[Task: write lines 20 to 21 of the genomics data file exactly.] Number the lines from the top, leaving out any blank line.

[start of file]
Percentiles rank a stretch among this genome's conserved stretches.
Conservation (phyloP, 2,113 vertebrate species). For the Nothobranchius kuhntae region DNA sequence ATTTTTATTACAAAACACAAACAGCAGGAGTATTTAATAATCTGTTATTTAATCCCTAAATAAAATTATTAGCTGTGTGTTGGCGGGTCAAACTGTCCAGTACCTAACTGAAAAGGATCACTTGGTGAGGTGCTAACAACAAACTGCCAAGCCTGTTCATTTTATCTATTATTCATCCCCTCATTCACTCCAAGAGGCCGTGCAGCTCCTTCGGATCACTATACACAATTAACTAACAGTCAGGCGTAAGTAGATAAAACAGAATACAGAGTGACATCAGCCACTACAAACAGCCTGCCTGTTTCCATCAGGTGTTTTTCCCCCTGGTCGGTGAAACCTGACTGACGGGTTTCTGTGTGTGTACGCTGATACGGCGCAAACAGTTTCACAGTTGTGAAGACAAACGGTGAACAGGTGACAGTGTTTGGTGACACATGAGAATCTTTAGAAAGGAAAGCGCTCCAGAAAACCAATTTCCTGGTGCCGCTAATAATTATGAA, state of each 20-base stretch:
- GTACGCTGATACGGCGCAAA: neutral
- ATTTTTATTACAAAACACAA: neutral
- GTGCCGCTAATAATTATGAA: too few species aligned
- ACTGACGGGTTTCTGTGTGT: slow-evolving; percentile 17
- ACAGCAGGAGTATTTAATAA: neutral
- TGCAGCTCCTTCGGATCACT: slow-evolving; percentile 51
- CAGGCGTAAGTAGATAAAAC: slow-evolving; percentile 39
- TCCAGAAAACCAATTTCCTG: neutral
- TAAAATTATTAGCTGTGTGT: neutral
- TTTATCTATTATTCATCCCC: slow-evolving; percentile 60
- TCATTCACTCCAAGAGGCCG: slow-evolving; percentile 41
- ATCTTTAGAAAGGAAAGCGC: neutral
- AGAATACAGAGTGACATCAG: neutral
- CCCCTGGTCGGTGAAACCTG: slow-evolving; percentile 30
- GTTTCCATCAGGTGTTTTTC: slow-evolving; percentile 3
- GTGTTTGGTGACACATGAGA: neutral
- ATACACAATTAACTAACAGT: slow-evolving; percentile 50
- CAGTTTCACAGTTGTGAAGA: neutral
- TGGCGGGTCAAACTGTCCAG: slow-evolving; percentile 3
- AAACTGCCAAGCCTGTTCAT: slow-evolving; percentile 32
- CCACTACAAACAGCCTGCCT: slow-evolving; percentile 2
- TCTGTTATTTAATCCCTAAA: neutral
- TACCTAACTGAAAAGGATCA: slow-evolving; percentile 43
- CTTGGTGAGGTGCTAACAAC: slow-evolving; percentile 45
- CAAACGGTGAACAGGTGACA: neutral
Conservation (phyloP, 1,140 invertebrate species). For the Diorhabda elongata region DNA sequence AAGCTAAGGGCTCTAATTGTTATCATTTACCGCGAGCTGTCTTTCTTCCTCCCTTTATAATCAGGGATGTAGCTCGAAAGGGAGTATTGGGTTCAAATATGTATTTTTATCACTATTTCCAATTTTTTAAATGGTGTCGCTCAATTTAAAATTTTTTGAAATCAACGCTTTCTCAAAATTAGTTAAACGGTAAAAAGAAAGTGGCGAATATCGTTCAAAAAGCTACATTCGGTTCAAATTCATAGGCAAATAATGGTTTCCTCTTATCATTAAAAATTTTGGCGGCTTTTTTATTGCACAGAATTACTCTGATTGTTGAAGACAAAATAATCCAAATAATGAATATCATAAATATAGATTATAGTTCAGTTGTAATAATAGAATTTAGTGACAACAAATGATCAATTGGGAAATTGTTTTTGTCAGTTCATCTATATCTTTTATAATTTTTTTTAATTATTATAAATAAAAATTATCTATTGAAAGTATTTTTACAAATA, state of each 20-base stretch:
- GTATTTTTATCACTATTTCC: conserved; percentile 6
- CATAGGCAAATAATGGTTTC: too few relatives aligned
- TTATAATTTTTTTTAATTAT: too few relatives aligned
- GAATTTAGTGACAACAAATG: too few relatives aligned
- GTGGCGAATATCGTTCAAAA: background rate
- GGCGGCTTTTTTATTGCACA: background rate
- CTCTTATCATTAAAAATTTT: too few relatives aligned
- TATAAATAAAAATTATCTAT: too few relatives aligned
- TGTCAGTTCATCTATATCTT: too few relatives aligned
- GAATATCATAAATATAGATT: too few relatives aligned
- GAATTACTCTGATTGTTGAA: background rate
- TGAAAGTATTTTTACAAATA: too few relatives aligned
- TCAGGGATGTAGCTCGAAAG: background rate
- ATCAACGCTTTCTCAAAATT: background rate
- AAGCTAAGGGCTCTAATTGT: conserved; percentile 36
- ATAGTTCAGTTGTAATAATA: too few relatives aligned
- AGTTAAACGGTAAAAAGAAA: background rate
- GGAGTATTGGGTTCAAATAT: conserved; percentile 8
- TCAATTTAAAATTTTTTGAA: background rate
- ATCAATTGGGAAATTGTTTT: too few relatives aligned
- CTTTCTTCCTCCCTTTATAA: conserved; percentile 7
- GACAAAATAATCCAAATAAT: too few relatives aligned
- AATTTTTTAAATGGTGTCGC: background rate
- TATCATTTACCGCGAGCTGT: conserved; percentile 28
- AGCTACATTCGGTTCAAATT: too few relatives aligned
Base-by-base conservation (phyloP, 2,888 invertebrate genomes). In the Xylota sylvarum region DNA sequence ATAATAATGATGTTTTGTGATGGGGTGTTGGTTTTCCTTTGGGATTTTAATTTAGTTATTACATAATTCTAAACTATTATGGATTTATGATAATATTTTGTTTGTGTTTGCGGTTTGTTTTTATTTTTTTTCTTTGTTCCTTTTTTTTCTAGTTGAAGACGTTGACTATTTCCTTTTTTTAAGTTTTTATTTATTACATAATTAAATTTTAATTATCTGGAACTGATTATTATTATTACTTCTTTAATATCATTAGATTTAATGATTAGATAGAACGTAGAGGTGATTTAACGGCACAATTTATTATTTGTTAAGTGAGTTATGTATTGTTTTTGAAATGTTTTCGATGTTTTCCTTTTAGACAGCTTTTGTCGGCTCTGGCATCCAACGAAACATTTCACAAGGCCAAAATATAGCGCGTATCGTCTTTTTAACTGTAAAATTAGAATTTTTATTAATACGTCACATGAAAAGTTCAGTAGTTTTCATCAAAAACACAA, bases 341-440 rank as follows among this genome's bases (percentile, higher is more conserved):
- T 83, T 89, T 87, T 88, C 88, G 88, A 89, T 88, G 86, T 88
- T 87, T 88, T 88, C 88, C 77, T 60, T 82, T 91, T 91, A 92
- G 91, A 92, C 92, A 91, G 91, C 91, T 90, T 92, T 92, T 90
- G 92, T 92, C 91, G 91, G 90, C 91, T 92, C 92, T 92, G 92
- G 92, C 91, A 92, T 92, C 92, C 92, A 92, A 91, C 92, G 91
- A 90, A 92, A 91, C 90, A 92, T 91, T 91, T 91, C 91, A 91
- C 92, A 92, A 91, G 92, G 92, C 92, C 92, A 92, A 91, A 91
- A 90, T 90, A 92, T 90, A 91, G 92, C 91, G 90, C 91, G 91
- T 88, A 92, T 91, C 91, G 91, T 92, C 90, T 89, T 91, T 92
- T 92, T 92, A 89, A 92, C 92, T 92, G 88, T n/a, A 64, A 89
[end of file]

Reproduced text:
- CAGTTTCACAGTTGTGAAGA: neutral
- TGGCGGGTCAAACTGTCCAG: slow-evolving; percentile 3